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Arabic Lefends Ibn Khallikan

Ibn Khallikan, the most worthy of biographers, must also be mentioned here, though he died in A.D. 1282, twenty-four years after the fall of Baghdad, having been born in A.D. 1211. This very eminent scholar and follower of Shafa'i doctrines, was born at Arbela, but resided at Damascus, where he had filled the place of Chief Kadi till the year A.D. 1281, when he was dismissed, and from that time to the day of his death he never went out of doors.

He was a man with the greatest reputation for learning, versed in various sciences, and highly accomplished. He was a scholar, a poet, a compiler, a biographer and an historian. By his talents and writings he merited the honourable title of the most learned man and the ablest historian. His celebrated biographical work, called the 'Wafiat-ul-Aiyan,' or Deaths of Eminent Men, is the acme of perfection. This work was translated from the Arabic by Baron MacGuckin de Slane, a member of the council of the Asiatic Society of Paris, and printed by the Oriental Translation Fund of Great Britain and Ireland in A.D. 1842, 1843, 1868 and 1871.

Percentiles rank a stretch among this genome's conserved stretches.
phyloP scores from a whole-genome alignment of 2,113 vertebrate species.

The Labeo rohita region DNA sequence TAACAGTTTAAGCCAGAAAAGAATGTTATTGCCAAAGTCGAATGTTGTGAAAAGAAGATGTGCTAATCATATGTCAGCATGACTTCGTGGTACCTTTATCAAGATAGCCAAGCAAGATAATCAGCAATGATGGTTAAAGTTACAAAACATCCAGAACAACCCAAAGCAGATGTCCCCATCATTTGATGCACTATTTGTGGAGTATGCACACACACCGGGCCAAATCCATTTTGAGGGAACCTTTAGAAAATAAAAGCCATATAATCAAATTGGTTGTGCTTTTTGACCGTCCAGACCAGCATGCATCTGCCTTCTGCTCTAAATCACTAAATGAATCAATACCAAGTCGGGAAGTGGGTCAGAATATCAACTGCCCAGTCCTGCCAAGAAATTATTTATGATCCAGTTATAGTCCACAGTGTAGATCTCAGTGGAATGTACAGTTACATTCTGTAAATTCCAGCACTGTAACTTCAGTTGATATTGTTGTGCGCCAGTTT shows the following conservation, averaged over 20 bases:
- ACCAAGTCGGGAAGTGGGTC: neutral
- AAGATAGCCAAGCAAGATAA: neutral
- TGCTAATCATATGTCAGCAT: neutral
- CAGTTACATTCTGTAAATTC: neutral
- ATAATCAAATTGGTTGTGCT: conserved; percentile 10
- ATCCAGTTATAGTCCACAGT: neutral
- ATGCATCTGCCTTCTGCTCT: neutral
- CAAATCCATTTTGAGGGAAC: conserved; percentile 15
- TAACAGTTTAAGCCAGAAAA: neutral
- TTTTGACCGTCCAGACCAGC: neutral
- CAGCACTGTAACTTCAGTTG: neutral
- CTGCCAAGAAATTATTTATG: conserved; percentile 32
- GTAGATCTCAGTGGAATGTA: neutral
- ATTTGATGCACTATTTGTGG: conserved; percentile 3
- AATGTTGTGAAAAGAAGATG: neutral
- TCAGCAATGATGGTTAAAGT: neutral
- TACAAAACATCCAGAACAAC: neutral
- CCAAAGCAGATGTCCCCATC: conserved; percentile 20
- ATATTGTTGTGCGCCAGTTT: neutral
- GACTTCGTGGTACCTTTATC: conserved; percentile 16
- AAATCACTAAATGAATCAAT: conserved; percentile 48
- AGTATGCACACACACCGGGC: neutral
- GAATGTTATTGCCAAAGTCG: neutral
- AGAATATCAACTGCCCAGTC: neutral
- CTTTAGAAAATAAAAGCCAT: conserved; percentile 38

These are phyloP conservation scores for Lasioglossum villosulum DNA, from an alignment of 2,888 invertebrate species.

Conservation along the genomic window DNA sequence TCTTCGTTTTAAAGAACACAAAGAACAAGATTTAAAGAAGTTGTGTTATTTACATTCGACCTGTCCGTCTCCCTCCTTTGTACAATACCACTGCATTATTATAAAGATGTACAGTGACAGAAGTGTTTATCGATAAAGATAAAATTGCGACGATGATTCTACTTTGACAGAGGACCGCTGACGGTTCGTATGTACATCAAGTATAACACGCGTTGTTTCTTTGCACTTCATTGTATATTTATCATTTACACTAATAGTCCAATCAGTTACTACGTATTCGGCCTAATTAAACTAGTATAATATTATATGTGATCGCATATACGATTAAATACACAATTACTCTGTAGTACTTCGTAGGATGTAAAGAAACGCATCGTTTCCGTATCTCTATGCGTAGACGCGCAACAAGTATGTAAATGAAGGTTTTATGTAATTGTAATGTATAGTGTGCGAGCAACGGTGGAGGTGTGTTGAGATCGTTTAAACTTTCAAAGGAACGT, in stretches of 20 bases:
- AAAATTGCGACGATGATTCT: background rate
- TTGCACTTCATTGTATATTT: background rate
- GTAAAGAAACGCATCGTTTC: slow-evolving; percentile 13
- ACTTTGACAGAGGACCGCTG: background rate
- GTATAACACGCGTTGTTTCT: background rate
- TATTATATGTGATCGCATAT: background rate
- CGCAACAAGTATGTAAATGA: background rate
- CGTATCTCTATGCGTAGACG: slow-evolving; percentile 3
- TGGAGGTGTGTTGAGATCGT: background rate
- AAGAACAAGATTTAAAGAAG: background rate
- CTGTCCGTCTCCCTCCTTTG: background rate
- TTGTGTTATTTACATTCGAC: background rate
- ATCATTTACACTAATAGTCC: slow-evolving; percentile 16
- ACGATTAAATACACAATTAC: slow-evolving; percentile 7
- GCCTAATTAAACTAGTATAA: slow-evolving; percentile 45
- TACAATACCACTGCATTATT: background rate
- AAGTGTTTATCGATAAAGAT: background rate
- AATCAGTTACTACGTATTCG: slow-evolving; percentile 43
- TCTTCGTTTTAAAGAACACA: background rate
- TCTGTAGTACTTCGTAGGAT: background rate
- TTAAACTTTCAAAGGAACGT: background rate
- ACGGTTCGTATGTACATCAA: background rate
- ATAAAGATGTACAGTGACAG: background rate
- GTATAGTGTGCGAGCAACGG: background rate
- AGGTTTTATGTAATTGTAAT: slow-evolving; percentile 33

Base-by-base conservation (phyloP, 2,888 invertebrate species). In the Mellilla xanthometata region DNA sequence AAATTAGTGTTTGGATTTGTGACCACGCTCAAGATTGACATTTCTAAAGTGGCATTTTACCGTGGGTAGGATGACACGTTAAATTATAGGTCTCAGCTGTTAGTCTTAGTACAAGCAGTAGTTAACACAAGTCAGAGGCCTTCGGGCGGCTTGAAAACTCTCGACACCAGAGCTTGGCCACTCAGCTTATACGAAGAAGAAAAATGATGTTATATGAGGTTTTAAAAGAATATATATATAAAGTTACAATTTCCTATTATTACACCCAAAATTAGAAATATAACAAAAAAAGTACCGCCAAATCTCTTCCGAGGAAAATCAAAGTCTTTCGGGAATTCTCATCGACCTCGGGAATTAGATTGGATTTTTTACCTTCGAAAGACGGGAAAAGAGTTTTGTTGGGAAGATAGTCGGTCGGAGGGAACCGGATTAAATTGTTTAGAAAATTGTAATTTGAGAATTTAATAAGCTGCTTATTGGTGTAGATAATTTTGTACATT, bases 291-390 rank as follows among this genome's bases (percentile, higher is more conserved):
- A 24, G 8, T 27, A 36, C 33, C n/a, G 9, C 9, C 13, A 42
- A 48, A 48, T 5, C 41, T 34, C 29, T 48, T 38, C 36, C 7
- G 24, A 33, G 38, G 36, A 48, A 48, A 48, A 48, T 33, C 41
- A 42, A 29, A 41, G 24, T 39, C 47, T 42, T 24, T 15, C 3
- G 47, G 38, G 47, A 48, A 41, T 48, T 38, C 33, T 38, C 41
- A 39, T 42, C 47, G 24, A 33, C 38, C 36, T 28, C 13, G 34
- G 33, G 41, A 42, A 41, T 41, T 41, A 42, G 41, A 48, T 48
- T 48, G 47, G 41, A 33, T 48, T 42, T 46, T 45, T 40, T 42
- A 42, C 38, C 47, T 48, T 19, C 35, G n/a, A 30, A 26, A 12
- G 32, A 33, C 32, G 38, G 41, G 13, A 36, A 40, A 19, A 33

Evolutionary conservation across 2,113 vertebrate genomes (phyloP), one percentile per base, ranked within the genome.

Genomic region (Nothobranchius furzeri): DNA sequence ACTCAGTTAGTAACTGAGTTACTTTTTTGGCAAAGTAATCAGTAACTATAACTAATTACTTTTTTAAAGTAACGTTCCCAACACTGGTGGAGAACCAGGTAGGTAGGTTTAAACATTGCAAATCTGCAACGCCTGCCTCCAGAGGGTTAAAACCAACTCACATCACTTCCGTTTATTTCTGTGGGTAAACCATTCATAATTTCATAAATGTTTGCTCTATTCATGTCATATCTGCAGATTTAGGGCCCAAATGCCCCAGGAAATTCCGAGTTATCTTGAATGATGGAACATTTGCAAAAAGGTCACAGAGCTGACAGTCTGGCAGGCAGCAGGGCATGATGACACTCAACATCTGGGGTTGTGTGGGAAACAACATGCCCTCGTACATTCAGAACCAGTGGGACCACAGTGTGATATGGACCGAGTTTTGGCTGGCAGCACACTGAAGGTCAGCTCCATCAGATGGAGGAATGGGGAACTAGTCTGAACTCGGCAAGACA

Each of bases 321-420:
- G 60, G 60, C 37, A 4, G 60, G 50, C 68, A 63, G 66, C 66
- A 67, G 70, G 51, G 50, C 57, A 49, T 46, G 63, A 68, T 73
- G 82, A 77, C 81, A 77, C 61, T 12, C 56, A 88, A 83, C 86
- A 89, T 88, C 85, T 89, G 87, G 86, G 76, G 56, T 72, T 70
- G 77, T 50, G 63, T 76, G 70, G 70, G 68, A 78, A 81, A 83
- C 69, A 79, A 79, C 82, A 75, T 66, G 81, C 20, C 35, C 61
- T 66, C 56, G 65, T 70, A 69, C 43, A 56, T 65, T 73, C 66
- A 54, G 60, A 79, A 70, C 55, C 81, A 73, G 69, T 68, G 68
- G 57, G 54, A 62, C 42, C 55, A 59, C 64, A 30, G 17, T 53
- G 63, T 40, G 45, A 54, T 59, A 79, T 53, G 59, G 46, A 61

For all those who wish to gain a knowledge of the legal literature of the Muhammadans it is a most valuable work, as the Baron has added to the text numerous learned notes, replete with curious and interesting information relating to the Muhammadan law and lawyers. Ibn Khallikan died, aged seventy-three lunar years, in the Najibia College at Damascus, and was buried in the cemetery of As-Salihiya, a well-known village situated on the declivity of Mount Kasiun, a short distance to the north of Damascus, and from which a splendid view of the town and its surrounding gardens is obtained. When lately there I made inquiries about the tomb of this great Arab _littérateur_, but without success.
His tomb has quite disappeared, and his name seemed to be forgotten; but his work still lives, an everlasting monument of his industry and his intelligence.